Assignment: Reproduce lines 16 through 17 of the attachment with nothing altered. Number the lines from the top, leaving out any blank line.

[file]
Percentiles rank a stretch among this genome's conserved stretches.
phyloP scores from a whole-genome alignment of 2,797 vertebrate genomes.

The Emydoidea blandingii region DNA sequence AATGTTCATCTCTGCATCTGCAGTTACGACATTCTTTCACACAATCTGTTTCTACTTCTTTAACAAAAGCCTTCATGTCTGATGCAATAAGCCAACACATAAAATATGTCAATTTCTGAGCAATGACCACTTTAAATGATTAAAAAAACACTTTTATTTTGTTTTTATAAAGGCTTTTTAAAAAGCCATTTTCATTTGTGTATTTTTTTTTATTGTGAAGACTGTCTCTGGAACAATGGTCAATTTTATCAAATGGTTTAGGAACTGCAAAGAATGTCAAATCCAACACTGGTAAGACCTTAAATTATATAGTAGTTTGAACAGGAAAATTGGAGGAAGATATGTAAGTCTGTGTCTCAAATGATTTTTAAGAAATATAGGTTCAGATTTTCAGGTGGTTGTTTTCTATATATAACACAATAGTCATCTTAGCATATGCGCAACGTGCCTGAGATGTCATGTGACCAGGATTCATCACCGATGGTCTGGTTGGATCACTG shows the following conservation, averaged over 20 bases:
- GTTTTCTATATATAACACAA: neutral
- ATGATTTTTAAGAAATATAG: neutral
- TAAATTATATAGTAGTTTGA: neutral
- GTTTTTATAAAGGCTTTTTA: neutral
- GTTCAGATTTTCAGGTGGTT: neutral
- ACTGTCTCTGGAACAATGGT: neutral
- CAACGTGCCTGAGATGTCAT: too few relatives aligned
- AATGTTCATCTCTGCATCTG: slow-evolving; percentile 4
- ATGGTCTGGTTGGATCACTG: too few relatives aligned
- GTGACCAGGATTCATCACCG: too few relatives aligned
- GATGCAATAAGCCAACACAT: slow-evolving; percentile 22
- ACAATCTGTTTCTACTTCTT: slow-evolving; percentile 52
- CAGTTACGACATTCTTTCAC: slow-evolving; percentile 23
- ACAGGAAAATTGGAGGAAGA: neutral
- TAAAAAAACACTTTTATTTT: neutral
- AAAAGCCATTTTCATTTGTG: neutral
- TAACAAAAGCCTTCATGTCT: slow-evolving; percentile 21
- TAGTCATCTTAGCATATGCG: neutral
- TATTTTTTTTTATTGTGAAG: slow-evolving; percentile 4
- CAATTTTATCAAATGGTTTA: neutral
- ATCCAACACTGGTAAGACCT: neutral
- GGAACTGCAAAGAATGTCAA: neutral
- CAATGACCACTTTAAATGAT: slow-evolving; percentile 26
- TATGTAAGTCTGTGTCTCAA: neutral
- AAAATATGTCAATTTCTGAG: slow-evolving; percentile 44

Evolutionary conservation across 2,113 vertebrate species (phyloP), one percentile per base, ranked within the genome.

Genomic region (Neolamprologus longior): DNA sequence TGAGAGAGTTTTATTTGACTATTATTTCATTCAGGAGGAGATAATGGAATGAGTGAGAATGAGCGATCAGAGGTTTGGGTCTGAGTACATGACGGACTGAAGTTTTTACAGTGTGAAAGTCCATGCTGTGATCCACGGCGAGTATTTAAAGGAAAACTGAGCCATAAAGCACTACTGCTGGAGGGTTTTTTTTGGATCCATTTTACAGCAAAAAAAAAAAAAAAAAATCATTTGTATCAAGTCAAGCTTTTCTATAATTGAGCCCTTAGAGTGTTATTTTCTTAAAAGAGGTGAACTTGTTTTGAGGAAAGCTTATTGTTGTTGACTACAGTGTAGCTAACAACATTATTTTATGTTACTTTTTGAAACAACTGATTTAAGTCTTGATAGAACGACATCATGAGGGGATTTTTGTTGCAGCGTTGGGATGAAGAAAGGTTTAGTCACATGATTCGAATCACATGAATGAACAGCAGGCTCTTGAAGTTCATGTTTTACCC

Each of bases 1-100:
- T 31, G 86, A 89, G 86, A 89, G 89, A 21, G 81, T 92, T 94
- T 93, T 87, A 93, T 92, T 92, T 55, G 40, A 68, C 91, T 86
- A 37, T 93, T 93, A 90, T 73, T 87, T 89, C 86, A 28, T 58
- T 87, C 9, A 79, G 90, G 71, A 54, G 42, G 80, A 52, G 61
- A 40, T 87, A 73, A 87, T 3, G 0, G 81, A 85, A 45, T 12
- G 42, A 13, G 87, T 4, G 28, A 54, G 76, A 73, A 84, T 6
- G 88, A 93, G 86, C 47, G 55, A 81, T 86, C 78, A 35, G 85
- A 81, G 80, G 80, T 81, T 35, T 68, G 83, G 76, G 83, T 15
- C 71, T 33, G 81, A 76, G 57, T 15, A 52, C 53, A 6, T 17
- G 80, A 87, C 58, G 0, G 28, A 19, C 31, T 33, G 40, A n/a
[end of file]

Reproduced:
- CAGTTACGACATTCTTTCAC: slow-evolving; percentile 23
- ACAGGAAAATTGGAGGAAGA: neutral